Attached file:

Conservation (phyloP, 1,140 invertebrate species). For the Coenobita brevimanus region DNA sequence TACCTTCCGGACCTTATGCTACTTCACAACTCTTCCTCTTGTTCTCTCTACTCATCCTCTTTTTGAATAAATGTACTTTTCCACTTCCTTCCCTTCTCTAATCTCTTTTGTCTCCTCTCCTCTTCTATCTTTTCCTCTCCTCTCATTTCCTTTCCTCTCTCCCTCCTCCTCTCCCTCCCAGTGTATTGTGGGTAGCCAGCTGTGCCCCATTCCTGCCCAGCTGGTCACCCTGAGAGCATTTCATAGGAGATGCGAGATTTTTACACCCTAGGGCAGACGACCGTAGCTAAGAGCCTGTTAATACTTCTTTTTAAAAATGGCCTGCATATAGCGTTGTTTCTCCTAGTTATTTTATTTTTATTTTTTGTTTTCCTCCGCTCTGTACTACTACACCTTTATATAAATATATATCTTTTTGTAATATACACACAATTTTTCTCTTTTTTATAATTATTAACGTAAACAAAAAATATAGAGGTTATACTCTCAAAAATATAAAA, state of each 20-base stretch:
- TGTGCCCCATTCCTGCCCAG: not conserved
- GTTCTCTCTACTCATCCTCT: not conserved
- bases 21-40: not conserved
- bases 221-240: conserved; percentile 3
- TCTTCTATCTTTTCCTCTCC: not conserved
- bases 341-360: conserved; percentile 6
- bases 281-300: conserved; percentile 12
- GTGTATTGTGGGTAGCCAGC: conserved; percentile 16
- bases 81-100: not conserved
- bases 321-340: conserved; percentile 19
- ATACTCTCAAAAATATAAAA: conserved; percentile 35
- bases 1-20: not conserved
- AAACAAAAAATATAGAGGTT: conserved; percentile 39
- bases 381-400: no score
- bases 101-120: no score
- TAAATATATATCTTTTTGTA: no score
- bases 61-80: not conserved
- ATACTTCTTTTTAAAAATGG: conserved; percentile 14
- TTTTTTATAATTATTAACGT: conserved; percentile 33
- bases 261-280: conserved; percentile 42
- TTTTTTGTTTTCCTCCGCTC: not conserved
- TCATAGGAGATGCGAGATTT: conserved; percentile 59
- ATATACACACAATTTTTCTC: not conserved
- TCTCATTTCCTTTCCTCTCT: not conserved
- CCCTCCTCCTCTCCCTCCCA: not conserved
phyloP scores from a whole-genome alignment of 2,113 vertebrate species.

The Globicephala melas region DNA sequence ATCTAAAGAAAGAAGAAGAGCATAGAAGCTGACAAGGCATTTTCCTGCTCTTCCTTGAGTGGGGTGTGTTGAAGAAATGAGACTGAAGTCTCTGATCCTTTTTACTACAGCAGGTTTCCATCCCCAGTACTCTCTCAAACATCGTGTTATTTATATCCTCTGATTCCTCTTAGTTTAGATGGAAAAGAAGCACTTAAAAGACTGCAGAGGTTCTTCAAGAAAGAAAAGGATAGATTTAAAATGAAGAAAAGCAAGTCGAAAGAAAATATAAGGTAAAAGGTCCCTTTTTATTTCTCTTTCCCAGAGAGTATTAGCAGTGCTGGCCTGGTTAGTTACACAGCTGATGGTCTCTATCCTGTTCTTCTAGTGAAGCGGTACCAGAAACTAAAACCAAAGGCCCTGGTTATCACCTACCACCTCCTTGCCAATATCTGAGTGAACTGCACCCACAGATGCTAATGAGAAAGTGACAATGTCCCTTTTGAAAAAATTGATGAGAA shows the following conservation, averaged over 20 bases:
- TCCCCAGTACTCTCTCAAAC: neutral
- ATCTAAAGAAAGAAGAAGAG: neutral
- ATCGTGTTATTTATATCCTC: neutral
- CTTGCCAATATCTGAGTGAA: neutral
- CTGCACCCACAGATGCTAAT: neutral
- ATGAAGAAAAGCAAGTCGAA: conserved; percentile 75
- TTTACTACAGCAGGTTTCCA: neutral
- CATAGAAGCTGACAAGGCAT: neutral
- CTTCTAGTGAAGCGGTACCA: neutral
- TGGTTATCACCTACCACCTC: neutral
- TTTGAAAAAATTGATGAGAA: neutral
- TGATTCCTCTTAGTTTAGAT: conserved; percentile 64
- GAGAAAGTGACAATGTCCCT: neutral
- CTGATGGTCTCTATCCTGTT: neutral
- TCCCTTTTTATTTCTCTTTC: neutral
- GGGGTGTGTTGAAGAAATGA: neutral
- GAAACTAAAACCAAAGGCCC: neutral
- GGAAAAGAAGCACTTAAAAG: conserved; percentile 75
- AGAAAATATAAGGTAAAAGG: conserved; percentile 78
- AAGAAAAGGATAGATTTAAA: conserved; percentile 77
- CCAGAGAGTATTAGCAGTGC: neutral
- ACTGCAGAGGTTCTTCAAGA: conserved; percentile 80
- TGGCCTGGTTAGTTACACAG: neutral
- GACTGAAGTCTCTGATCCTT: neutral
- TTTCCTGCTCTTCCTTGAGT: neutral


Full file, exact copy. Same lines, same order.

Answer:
Conservation (phyloP, 1,140 invertebrate species). For the Coenobita brevimanus region DNA sequence TACCTTCCGGACCTTATGCTACTTCACAACTCTTCCTCTTGTTCTCTCTACTCATCCTCTTTTTGAATAAATGTACTTTTCCACTTCCTTCCCTTCTCTAATCTCTTTTGTCTCCTCTCCTCTTCTATCTTTTCCTCTCCTCTCATTTCCTTTCCTCTCTCCCTCCTCCTCTCCCTCCCAGTGTATTGTGGGTAGCCAGCTGTGCCCCATTCCTGCCCAGCTGGTCACCCTGAGAGCATTTCATAGGAGATGCGAGATTTTTACACCCTAGGGCAGACGACCGTAGCTAAGAGCCTGTTAATACTTCTTTTTAAAAATGGCCTGCATATAGCGTTGTTTCTCCTAGTTATTTTATTTTTATTTTTTGTTTTCCTCCGCTCTGTACTACTACACCTTTATATAAATATATATCTTTTTGTAATATACACACAATTTTTCTCTTTTTTATAATTATTAACGTAAACAAAAAATATAGAGGTTATACTCTCAAAAATATAAAA, state of each 20-base stretch:
- TGTGCCCCATTCCTGCCCAG: not conserved
- GTTCTCTCTACTCATCCTCT: not conserved
- bases 21-40: not conserved
- bases 221-240: conserved; percentile 3
- TCTTCTATCTTTTCCTCTCC: not conserved
- bases 341-360: conserved; percentile 6
- bases 281-300: conserved; percentile 12
- GTGTATTGTGGGTAGCCAGC: conserved; percentile 16
- bases 81-100: not conserved
- bases 321-340: conserved; percentile 19
- ATACTCTCAAAAATATAAAA: conserved; percentile 35
- bases 1-20: not conserved
- AAACAAAAAATATAGAGGTT: conserved; percentile 39
- bases 381-400: no score
- bases 101-120: no score
- TAAATATATATCTTTTTGTA: no score
- bases 61-80: not conserved
- ATACTTCTTTTTAAAAATGG: conserved; percentile 14
- TTTTTTATAATTATTAACGT: conserved; percentile 33
- bases 261-280: conserved; percentile 42
- TTTTTTGTTTTCCTCCGCTC: not conserved
- TCATAGGAGATGCGAGATTT: conserved; percentile 59
- ATATACACACAATTTTTCTC: not conserved
- TCTCATTTCCTTTCCTCTCT: not conserved
- CCCTCCTCCTCTCCCTCCCA: not conserved
phyloP scores from a whole-genome alignment of 2,113 vertebrate species.

The Globicephala melas region DNA sequence ATCTAAAGAAAGAAGAAGAGCATAGAAGCTGACAAGGCATTTTCCTGCTCTTCCTTGAGTGGGGTGTGTTGAAGAAATGAGACTGAAGTCTCTGATCCTTTTTACTACAGCAGGTTTCCATCCCCAGTACTCTCTCAAACATCGTGTTATTTATATCCTCTGATTCCTCTTAGTTTAGATGGAAAAGAAGCACTTAAAAGACTGCAGAGGTTCTTCAAGAAAGAAAAGGATAGATTTAAAATGAAGAAAAGCAAGTCGAAAGAAAATATAAGGTAAAAGGTCCCTTTTTATTTCTCTTTCCCAGAGAGTATTAGCAGTGCTGGCCTGGTTAGTTACACAGCTGATGGTCTCTATCCTGTTCTTCTAGTGAAGCGGTACCAGAAACTAAAACCAAAGGCCCTGGTTATCACCTACCACCTCCTTGCCAATATCTGAGTGAACTGCACCCACAGATGCTAATGAGAAAGTGACAATGTCCCTTTTGAAAAAATTGATGAGAA shows the following conservation, averaged over 20 bases:
- TCCCCAGTACTCTCTCAAAC: neutral
- ATCTAAAGAAAGAAGAAGAG: neutral
- ATCGTGTTATTTATATCCTC: neutral
- CTTGCCAATATCTGAGTGAA: neutral
- CTGCACCCACAGATGCTAAT: neutral
- ATGAAGAAAAGCAAGTCGAA: conserved; percentile 75
- TTTACTACAGCAGGTTTCCA: neutral
- CATAGAAGCTGACAAGGCAT: neutral
- CTTCTAGTGAAGCGGTACCA: neutral
- TGGTTATCACCTACCACCTC: neutral
- TTTGAAAAAATTGATGAGAA: neutral
- TGATTCCTCTTAGTTTAGAT: conserved; percentile 64
- GAGAAAGTGACAATGTCCCT: neutral
- CTGATGGTCTCTATCCTGTT: neutral
- TCCCTTTTTATTTCTCTTTC: neutral
- GGGGTGTGTTGAAGAAATGA: neutral
- GAAACTAAAACCAAAGGCCC: neutral
- GGAAAAGAAGCACTTAAAAG: conserved; percentile 75
- AGAAAATATAAGGTAAAAGG: conserved; percentile 78
- AAGAAAAGGATAGATTTAAA: conserved; percentile 77
- CCAGAGAGTATTAGCAGTGC: neutral
- ACTGCAGAGGTTCTTCAAGA: conserved; percentile 80
- TGGCCTGGTTAGTTACACAG: neutral
- GACTGAAGTCTCTGATCCTT: neutral
- TTTCCTGCTCTTCCTTGAGT: neutral